Want to make great sounding live recordings but don’t have the Rolling Stones’ mobile recording truck in your back pocket? By Peter Hodgson

It’s a visual world. Facebook posts perform better if there’s an image associated with it; YouTube is ubiquitous. People don’t just want to hear music, they want to see it - and they want to see lots of it. You have to keep coming up with new content, over and over again, especially if you’re a band trying to rise above the din. 

That’s what struck me when I first tried out the iRig Mic Field: it’s such a simple little device, and yet it opens up your rehearsal, your studio session, your recording session and your concert as sharable content to engage with your audience. Here’s how. 

iRig Mic Field is a stereo microphone for iOS devices which plugs directly into the Lightning port. It has a swivel adjustment so you can use it either in portrait or landscape mode, and it’s designed with live music in mind. For some, that means, “Oh cool, I can get better-sounding videos when I go to concerts.” For musicians, it means an easy method of getting a usable, full-frequency audio recording free of distortion, that you can then use for all sorts of things. The unit includes a 24-bit audiophile-grade A/D converter, a 44.1/48 kHz sampling rate, a 115 dB maximum SPL rating (that’s ridiculously high) and a low-noise/high-definition pre-amp. There’s a gain control on the side and a colour-changing LED that lets you know when you’re at the ideal gain range, and there’s also a headphone jack for real-time monitoring (depending on the app you’re recording with). What that means, then, is that you can use your iPhone, iPod Touch or iPad to capture great sounding video of your concert, rehearsal, studio session - pretty much anything - and then import the audio into your DAW for further editing, processing or enhancement. 

I tested an iRig Mic Field in a variety of situations, including gear demos at NAMM, playing to backing tracks in my music room, at the Periphery concert, and to record an interview with an artist. I was struck by how clear everything sounded compared to the built-in iPhone 7 Plus mic, but more than that, I was really impressed by the liveliness of the stereo field. It’s amazing just how realistic and detailed the sense of depth is. In a world where everyone is doing playthrough videos where it’s clear they’re just miming to a Pro Tools-saturated backing track, this is a great way to prove to everyone that you can really play those sweet eight-octave sweep arpeggios. But above that, think of the ability to capture great-quality audio at shows which you can then provide to your audience via formats like Patreon.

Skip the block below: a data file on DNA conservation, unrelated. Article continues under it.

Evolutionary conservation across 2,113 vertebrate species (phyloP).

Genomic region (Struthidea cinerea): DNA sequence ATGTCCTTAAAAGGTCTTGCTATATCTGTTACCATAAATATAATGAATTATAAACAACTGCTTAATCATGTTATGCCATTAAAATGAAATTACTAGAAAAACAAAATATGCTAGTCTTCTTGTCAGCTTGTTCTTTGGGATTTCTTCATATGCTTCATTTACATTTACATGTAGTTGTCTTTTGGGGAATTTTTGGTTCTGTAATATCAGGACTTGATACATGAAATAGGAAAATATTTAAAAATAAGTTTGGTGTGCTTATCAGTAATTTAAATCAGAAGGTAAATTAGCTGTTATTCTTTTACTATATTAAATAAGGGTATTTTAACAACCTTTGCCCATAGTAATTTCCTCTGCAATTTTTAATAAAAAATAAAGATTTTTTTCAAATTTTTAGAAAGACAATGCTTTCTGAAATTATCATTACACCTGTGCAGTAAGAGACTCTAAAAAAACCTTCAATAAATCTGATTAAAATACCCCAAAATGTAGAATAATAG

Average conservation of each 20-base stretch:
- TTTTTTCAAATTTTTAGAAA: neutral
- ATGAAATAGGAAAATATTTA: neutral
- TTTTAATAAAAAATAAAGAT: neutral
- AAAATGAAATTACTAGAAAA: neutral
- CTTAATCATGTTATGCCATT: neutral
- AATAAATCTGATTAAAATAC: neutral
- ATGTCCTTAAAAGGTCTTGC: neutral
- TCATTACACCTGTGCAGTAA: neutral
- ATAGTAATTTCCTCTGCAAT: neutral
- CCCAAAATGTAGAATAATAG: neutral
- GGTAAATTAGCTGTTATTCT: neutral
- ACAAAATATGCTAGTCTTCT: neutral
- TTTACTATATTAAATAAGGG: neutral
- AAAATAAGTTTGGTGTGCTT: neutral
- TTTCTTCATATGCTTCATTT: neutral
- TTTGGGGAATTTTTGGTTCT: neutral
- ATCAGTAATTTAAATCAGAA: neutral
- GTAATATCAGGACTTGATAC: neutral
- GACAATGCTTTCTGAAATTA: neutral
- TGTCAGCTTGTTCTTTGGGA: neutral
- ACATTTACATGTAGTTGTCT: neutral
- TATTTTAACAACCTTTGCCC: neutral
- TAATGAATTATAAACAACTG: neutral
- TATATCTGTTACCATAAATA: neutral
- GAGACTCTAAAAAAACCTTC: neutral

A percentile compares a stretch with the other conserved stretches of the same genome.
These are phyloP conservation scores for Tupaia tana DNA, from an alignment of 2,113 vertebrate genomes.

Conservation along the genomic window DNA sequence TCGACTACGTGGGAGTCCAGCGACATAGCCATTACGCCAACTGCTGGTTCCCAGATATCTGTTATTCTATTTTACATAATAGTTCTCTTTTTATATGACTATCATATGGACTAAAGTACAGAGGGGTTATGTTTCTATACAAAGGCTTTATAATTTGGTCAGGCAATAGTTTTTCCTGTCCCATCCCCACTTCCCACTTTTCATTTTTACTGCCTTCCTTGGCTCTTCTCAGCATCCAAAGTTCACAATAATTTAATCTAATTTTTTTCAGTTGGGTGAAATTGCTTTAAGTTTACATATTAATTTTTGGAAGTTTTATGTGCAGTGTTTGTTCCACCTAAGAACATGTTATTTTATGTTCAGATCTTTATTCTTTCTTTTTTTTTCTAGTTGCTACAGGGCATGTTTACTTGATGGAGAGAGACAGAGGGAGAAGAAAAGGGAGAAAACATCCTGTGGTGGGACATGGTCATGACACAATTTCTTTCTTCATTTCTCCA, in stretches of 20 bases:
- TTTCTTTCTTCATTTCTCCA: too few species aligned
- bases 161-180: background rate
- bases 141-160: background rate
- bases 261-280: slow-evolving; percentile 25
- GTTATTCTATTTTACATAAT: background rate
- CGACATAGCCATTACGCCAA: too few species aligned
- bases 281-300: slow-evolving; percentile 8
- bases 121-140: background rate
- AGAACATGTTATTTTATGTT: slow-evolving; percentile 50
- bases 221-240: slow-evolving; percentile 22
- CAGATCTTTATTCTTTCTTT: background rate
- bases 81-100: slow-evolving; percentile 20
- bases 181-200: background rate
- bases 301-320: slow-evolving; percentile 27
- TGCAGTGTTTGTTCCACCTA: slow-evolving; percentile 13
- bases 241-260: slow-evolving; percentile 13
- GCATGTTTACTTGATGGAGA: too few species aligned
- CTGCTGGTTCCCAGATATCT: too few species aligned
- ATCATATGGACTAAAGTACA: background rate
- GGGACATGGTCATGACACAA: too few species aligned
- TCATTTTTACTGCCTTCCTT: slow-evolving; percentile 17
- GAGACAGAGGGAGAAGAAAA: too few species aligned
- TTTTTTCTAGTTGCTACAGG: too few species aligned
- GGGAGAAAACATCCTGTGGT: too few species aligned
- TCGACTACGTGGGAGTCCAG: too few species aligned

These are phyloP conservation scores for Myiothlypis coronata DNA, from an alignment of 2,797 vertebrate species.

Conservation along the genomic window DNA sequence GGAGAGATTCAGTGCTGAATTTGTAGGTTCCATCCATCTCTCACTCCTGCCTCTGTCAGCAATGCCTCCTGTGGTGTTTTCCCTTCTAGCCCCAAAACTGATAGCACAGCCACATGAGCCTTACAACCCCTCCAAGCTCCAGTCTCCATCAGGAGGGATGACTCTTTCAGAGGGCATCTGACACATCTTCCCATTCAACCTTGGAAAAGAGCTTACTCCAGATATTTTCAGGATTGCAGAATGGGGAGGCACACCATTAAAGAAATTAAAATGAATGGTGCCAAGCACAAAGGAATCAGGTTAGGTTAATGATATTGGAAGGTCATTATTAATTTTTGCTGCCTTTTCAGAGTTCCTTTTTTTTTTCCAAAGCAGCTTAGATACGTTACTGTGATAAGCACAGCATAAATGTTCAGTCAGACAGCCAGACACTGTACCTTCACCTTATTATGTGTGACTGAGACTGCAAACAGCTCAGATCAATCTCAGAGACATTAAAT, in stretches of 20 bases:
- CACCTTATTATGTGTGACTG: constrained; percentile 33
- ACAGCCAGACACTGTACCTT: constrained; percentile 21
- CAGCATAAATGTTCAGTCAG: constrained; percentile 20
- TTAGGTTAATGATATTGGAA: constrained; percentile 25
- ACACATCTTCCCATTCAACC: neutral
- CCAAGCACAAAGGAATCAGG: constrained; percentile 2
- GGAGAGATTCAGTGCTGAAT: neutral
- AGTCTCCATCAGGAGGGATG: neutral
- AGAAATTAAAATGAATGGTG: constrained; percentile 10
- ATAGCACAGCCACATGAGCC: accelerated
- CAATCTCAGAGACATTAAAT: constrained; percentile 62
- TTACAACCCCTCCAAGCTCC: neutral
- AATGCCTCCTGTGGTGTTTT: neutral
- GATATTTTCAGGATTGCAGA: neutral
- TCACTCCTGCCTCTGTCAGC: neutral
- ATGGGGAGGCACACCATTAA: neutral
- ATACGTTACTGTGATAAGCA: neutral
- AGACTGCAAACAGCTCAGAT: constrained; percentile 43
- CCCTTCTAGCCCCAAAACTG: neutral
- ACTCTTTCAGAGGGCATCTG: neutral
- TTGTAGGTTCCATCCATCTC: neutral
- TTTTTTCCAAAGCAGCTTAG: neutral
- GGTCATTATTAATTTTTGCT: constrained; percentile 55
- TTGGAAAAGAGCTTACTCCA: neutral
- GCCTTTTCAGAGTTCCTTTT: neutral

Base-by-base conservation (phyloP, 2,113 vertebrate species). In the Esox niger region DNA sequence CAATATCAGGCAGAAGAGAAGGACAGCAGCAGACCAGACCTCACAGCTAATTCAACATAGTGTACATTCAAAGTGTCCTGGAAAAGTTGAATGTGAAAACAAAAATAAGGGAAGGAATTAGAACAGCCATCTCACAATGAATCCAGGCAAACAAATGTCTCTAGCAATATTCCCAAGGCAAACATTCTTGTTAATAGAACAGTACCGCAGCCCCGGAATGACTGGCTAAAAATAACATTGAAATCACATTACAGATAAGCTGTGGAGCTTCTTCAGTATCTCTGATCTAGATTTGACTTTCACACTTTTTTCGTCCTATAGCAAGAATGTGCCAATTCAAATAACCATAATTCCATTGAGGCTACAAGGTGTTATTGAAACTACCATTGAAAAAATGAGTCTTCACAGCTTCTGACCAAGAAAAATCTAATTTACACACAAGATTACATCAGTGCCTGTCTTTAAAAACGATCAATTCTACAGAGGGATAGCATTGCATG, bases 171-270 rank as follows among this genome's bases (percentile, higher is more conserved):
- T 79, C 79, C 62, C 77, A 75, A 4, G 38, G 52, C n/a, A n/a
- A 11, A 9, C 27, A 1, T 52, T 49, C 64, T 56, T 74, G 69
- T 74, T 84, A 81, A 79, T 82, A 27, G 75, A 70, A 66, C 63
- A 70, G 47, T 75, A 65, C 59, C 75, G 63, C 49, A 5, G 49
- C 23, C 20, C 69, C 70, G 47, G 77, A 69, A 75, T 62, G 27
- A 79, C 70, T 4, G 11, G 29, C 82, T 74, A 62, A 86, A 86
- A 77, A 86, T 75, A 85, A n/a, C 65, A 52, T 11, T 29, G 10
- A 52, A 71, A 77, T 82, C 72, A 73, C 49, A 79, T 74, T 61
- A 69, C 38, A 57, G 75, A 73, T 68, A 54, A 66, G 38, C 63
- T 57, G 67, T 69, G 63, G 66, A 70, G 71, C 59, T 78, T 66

Are there limitations? A couple. The headphone jack doesn’t work in every application, which is a bit of a bummer, although the LED does give you a clear read of what’s happening to the signal level. And if you’re shooting in portrait mode, it’s a good idea to hold your phone upside down so the mic is at the top - that way there’s no risk of gravity doing its thing and making it fall out. The other problem is one of steadiness: if you’re going to be using this device to make videos for your audience, you’ll want to invest in a tripod mount - you don’t want to sabotage your nice clear stereo sound with shaky, wobbly video. 

Given the high-quality video of the current crop of iPhones, the iRig Mic Field is a great way of turning your phone into a full multimedia broadcast suite for livestreamed video, which is great for musicians. It also gives you the ability to capture a gig in high quality when a multitrack recording setup isn’t available, so you can then take that raw audio back to your DAW for editing, overdubs, mastering or whatever you like. It’s a hugely powerful creative tool.

• iOS compatible
• Lightweight and pocket-sized design
• Integrated headphone output
• Gain control and multi-colour LED indicators
• Rotates 90 degrees

•​ Great sound
• Nice stereo depth

•​ Headphone jack is app-dependent

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